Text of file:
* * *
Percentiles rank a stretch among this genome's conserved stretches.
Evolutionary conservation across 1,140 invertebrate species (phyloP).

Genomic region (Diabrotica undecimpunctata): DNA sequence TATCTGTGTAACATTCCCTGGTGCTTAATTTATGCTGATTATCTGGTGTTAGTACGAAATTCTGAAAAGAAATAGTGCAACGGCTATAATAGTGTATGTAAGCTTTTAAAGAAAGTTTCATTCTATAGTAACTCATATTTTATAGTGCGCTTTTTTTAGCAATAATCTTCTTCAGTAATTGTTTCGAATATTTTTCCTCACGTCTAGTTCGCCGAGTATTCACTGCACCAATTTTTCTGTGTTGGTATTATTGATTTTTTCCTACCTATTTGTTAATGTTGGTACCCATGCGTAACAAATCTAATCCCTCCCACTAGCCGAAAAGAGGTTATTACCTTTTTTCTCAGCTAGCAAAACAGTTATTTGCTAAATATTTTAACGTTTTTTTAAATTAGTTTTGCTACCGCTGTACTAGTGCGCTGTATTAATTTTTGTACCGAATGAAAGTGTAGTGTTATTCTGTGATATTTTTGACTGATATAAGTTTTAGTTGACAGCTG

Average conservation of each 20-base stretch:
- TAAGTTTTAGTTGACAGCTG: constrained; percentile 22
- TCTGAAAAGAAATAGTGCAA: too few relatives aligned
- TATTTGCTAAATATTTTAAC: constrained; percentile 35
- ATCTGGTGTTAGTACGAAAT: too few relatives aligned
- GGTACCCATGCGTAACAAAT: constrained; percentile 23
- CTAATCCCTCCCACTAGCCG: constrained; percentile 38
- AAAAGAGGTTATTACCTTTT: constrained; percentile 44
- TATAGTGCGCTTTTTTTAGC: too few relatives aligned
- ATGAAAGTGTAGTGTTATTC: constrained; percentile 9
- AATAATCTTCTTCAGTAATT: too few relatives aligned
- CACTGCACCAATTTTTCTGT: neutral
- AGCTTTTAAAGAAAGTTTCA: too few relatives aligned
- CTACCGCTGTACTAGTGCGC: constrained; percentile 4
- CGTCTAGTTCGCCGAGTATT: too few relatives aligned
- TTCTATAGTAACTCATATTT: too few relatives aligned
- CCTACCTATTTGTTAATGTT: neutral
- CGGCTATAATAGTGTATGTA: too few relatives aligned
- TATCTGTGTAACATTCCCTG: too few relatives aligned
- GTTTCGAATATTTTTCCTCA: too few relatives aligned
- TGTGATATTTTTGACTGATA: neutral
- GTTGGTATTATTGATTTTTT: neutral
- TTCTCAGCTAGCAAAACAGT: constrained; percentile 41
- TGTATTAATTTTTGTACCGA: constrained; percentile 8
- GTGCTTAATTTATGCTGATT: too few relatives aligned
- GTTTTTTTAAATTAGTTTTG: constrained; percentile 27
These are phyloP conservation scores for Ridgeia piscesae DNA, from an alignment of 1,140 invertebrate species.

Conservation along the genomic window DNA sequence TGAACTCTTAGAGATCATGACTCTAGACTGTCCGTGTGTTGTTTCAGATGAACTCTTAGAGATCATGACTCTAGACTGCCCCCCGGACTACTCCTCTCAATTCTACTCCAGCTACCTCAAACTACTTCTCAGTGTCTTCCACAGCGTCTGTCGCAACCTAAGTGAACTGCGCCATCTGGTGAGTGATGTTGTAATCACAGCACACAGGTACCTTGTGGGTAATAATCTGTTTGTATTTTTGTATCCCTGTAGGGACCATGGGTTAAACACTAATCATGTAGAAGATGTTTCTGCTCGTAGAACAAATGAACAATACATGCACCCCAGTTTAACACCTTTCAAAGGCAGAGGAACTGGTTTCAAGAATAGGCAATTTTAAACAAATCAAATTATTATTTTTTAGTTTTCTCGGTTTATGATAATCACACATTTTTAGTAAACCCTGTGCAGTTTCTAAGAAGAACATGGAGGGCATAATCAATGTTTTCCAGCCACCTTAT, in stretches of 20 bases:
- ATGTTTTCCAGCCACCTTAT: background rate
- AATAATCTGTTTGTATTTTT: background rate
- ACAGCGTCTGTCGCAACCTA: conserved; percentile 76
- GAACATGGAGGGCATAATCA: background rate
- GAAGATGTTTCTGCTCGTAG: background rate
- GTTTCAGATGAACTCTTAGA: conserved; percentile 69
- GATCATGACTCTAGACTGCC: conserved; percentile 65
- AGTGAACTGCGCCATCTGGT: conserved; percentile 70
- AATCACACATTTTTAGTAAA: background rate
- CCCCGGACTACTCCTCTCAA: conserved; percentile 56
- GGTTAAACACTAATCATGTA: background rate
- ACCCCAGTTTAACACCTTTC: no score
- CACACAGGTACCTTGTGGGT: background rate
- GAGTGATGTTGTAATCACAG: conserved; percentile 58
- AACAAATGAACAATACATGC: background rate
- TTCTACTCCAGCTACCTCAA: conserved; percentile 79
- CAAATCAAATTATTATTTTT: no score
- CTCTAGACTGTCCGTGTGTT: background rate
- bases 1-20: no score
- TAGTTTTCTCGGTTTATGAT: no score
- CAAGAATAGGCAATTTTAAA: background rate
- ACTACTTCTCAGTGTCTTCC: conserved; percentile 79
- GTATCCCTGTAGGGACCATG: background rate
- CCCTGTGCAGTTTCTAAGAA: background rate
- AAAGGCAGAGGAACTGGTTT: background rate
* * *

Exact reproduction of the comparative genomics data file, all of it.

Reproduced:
Percentiles rank a stretch among this genome's conserved stretches.
Evolutionary conservation across 1,140 invertebrate species (phyloP).

Genomic region (Diabrotica undecimpunctata): DNA sequence TATCTGTGTAACATTCCCTGGTGCTTAATTTATGCTGATTATCTGGTGTTAGTACGAAATTCTGAAAAGAAATAGTGCAACGGCTATAATAGTGTATGTAAGCTTTTAAAGAAAGTTTCATTCTATAGTAACTCATATTTTATAGTGCGCTTTTTTTAGCAATAATCTTCTTCAGTAATTGTTTCGAATATTTTTCCTCACGTCTAGTTCGCCGAGTATTCACTGCACCAATTTTTCTGTGTTGGTATTATTGATTTTTTCCTACCTATTTGTTAATGTTGGTACCCATGCGTAACAAATCTAATCCCTCCCACTAGCCGAAAAGAGGTTATTACCTTTTTTCTCAGCTAGCAAAACAGTTATTTGCTAAATATTTTAACGTTTTTTTAAATTAGTTTTGCTACCGCTGTACTAGTGCGCTGTATTAATTTTTGTACCGAATGAAAGTGTAGTGTTATTCTGTGATATTTTTGACTGATATAAGTTTTAGTTGACAGCTG

Average conservation of each 20-base stretch:
- TAAGTTTTAGTTGACAGCTG: constrained; percentile 22
- TCTGAAAAGAAATAGTGCAA: too few relatives aligned
- TATTTGCTAAATATTTTAAC: constrained; percentile 35
- ATCTGGTGTTAGTACGAAAT: too few relatives aligned
- GGTACCCATGCGTAACAAAT: constrained; percentile 23
- CTAATCCCTCCCACTAGCCG: constrained; percentile 38
- AAAAGAGGTTATTACCTTTT: constrained; percentile 44
- TATAGTGCGCTTTTTTTAGC: too few relatives aligned
- ATGAAAGTGTAGTGTTATTC: constrained; percentile 9
- AATAATCTTCTTCAGTAATT: too few relatives aligned
- CACTGCACCAATTTTTCTGT: neutral
- AGCTTTTAAAGAAAGTTTCA: too few relatives aligned
- CTACCGCTGTACTAGTGCGC: constrained; percentile 4
- CGTCTAGTTCGCCGAGTATT: too few relatives aligned
- TTCTATAGTAACTCATATTT: too few relatives aligned
- CCTACCTATTTGTTAATGTT: neutral
- CGGCTATAATAGTGTATGTA: too few relatives aligned
- TATCTGTGTAACATTCCCTG: too few relatives aligned
- GTTTCGAATATTTTTCCTCA: too few relatives aligned
- TGTGATATTTTTGACTGATA: neutral
- GTTGGTATTATTGATTTTTT: neutral
- TTCTCAGCTAGCAAAACAGT: constrained; percentile 41
- TGTATTAATTTTTGTACCGA: constrained; percentile 8
- GTGCTTAATTTATGCTGATT: too few relatives aligned
- GTTTTTTTAAATTAGTTTTG: constrained; percentile 27
These are phyloP conservation scores for Ridgeia piscesae DNA, from an alignment of 1,140 invertebrate species.

Conservation along the genomic window DNA sequence TGAACTCTTAGAGATCATGACTCTAGACTGTCCGTGTGTTGTTTCAGATGAACTCTTAGAGATCATGACTCTAGACTGCCCCCCGGACTACTCCTCTCAATTCTACTCCAGCTACCTCAAACTACTTCTCAGTGTCTTCCACAGCGTCTGTCGCAACCTAAGTGAACTGCGCCATCTGGTGAGTGATGTTGTAATCACAGCACACAGGTACCTTGTGGGTAATAATCTGTTTGTATTTTTGTATCCCTGTAGGGACCATGGGTTAAACACTAATCATGTAGAAGATGTTTCTGCTCGTAGAACAAATGAACAATACATGCACCCCAGTTTAACACCTTTCAAAGGCAGAGGAACTGGTTTCAAGAATAGGCAATTTTAAACAAATCAAATTATTATTTTTTAGTTTTCTCGGTTTATGATAATCACACATTTTTAGTAAACCCTGTGCAGTTTCTAAGAAGAACATGGAGGGCATAATCAATGTTTTCCAGCCACCTTAT, in stretches of 20 bases:
- ATGTTTTCCAGCCACCTTAT: background rate
- AATAATCTGTTTGTATTTTT: background rate
- ACAGCGTCTGTCGCAACCTA: conserved; percentile 76
- GAACATGGAGGGCATAATCA: background rate
- GAAGATGTTTCTGCTCGTAG: background rate
- GTTTCAGATGAACTCTTAGA: conserved; percentile 69
- GATCATGACTCTAGACTGCC: conserved; percentile 65
- AGTGAACTGCGCCATCTGGT: conserved; percentile 70
- AATCACACATTTTTAGTAAA: background rate
- CCCCGGACTACTCCTCTCAA: conserved; percentile 56
- GGTTAAACACTAATCATGTA: background rate
- ACCCCAGTTTAACACCTTTC: no score
- CACACAGGTACCTTGTGGGT: background rate
- GAGTGATGTTGTAATCACAG: conserved; percentile 58
- AACAAATGAACAATACATGC: background rate
- TTCTACTCCAGCTACCTCAA: conserved; percentile 79
- CAAATCAAATTATTATTTTT: no score
- CTCTAGACTGTCCGTGTGTT: background rate
- bases 1-20: no score
- TAGTTTTCTCGGTTTATGAT: no score
- CAAGAATAGGCAATTTTAAA: background rate
- ACTACTTCTCAGTGTCTTCC: conserved; percentile 79
- GTATCCCTGTAGGGACCATG: background rate
- CCCTGTGCAGTTTCTAAGAA: background rate
- AAAGGCAGAGGAACTGGTTT: background rate